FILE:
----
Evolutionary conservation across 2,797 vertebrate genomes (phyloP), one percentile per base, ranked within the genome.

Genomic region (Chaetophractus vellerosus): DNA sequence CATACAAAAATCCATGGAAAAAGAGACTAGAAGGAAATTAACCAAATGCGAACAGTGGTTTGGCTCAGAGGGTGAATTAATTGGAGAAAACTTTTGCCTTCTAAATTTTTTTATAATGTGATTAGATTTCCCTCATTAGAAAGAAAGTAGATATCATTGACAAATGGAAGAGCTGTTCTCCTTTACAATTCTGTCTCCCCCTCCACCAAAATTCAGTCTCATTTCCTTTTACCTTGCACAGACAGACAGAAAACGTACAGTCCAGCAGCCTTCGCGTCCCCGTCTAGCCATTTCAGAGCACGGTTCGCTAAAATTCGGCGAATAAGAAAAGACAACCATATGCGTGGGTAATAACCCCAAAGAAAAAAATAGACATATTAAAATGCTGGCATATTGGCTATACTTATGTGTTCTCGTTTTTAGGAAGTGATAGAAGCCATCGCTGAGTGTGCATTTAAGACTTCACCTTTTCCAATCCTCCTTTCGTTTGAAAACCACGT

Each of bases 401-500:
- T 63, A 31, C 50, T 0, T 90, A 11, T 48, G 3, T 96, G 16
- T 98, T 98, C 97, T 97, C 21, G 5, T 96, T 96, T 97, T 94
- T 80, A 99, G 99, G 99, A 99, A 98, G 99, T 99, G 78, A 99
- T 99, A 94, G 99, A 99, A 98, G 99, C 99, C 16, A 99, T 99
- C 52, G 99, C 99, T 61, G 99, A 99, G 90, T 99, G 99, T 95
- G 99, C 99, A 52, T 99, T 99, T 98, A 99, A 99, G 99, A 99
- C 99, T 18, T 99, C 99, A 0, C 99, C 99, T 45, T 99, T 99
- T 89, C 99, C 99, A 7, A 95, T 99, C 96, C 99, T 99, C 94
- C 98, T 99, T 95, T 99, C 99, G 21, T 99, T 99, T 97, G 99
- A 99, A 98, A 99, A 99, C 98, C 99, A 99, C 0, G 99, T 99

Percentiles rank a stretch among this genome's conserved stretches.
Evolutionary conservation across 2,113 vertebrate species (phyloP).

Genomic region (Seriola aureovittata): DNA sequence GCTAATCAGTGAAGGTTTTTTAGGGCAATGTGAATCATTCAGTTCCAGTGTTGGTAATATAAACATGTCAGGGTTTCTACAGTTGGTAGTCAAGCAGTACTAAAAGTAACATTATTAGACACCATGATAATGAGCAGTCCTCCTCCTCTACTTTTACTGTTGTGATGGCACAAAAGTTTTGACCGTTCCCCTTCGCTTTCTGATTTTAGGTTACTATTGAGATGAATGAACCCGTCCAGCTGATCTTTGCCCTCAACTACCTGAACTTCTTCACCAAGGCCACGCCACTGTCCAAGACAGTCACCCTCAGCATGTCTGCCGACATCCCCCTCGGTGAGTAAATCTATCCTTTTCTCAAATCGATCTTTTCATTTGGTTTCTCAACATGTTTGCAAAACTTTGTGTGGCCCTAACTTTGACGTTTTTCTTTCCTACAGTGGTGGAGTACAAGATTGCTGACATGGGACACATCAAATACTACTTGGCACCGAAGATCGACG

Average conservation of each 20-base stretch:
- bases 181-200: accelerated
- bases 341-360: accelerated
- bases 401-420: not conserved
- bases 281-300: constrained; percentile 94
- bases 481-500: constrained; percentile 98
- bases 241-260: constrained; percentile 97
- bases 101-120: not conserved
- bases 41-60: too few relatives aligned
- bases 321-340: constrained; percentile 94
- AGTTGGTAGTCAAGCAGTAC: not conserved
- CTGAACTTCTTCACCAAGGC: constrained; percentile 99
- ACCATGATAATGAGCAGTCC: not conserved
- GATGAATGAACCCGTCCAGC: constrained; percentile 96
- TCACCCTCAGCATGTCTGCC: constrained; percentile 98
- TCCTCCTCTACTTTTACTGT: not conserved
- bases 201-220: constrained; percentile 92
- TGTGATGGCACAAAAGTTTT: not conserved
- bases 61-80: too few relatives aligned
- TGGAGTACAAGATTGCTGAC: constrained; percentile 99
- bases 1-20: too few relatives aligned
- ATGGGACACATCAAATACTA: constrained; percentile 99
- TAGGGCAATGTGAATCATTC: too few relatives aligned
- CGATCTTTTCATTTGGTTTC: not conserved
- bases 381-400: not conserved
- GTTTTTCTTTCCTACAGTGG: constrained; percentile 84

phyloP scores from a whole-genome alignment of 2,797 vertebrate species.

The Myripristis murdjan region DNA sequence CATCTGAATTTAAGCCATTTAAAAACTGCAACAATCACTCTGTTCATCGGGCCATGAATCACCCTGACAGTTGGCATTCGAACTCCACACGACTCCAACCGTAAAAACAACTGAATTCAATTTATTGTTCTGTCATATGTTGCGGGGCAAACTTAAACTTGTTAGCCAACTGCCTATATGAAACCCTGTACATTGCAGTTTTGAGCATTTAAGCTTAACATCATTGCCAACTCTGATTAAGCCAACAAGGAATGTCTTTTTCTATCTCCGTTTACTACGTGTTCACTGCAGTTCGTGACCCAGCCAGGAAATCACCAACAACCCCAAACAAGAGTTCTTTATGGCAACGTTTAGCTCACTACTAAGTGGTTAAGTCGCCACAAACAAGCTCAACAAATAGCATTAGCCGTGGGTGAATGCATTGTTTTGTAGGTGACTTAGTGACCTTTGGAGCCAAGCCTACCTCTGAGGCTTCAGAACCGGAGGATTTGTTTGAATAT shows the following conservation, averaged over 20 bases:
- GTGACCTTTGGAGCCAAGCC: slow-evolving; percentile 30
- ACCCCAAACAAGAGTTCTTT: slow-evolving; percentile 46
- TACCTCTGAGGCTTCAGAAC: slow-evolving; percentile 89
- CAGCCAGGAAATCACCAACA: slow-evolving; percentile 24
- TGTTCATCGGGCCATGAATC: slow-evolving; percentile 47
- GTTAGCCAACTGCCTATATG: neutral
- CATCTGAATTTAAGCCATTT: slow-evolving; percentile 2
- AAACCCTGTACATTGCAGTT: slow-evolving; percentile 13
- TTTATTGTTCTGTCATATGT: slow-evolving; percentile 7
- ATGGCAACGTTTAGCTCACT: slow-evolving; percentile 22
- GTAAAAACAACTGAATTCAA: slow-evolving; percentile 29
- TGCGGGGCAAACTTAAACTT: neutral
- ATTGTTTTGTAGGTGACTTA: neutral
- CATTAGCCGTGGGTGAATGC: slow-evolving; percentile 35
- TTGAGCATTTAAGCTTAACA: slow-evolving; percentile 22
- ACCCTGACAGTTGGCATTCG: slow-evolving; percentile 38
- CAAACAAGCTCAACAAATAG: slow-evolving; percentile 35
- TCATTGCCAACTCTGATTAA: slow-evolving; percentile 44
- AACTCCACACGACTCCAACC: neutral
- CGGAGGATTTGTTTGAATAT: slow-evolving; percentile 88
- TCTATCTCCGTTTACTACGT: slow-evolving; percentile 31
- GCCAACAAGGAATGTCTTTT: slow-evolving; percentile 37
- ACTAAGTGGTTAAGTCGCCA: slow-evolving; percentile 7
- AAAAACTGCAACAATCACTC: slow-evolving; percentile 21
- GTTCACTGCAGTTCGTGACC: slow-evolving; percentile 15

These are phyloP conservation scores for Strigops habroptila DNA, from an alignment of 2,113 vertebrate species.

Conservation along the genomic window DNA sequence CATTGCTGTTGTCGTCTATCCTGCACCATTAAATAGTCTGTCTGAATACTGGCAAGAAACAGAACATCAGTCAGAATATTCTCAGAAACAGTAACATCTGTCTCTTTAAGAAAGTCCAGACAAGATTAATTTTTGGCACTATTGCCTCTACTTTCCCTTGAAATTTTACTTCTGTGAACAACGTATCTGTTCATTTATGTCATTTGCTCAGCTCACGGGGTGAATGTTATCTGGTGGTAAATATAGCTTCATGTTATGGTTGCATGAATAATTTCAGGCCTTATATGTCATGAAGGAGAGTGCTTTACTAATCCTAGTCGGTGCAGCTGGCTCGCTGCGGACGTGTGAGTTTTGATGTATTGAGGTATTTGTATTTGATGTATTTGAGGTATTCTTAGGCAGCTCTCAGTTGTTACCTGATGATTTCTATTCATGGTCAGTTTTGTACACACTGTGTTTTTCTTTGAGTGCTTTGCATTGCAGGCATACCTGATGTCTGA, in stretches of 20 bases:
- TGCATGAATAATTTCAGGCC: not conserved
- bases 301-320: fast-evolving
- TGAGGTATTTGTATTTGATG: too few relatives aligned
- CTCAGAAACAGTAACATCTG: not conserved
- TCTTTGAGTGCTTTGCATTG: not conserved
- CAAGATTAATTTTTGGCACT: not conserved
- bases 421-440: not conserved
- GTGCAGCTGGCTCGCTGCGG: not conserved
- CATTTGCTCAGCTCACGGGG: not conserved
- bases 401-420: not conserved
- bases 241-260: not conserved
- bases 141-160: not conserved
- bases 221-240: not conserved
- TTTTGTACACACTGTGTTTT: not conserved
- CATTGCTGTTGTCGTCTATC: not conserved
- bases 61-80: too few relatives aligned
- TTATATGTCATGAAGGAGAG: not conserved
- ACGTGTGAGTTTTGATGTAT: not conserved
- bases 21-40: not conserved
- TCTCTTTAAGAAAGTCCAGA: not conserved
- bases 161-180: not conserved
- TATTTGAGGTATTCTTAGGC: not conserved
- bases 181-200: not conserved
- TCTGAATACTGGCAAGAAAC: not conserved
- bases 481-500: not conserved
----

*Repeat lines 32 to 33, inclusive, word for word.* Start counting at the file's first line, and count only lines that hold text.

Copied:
- TCCTCCTCTACTTTTACTGT: not conserved
- bases 201-220: constrained; percentile 92